To study the effects of political propaganda in what used to be called the ‘free world’ there could hardly be a better time than now. We are living through an instance of insidious propaganda that has clean contours. It fills a common need. In a period of large-scale slaughter and other man-made disaster the morally conscious person can do with some clear categories of good and bad, desirable and despicable. Political certainty, in other words. You can even sell wars using ‘moral clarity’ as a sales pitch, as happened with Iraq and Afghanistan. 
     Good-evil classification is easy enough when we have imprisoned journalists decapitated by jihadis. Those who “will do something about that” are automatically placed in the ‘good guys’ category. But there is a problem of murkiness in this sample. Syria’s Assad has been listed for years at the top of the bad guy list, and yet he appears to be changing into something of an ally of those who are intent now on setting things straight. On top of which, the fact that the radical islamists out of which ISIS emerged were funded and encouraged by the United States and its Arab allies is not a deep secret, and the fact that none of this mayhem would now exist were it not for the sorcerer’s apprentice effect of the decapitation of the Iraqi state in 2003 has been pretty much agreed on. 
     The Ukraine sample is more clear-cut. Here we have fighters for democracy and other Western values in Kiev vs a character who is throwing a spanner in the works, who does not respect the sovereignty of neighbors, and whose intransigence does not lessen, no matter what sanctions you throw at him.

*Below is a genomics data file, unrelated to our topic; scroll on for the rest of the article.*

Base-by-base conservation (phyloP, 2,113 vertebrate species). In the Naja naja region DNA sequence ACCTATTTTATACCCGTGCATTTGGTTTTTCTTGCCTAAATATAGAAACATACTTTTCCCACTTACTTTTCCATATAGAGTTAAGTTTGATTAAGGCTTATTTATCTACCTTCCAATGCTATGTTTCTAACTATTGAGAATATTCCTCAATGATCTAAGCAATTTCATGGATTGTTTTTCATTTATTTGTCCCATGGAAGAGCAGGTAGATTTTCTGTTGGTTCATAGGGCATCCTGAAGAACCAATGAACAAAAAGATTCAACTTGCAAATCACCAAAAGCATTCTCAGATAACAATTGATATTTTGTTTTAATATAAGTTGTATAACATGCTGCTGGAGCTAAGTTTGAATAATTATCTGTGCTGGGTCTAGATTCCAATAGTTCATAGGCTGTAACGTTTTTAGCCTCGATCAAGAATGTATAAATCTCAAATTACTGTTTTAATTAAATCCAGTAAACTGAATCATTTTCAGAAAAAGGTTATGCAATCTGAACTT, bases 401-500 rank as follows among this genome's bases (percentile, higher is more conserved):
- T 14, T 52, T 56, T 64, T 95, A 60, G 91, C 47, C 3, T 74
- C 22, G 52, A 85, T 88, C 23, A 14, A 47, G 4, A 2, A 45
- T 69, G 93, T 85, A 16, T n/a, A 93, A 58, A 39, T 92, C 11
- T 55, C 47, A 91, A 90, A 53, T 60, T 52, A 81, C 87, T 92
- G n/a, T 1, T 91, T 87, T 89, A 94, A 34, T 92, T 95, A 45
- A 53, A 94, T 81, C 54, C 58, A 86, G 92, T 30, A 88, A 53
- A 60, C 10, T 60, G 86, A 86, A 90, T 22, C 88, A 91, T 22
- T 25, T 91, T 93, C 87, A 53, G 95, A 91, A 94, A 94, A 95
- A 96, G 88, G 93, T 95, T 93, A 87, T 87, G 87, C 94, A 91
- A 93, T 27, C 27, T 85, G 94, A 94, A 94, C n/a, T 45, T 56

The story of the downed plane with 298 dead people is no longer news, and the investigation as to who shot it down? Don’t hold your breath. Last week Dutch viewers of a TV news program were informed about something that had been doing the rounds on internet samizdat: the countries participating in the MH17 investigation have signed a nondisclosure agreement. Any of the participants (which include Kiev) has the right to veto publication of the results without explanation. The truth about the cause of the horrifying fate of the 298 appears to have been already settled by propaganda. That means that although there has been no shred of evidence that the official story of the ‘rebels’ shooting down the plane with Russian involvement, it remains a justification for sanctions against Russia. 

(44) The Ukraine, Corrupted Journalism, and the Atlanticist Faith (9Aug 2014)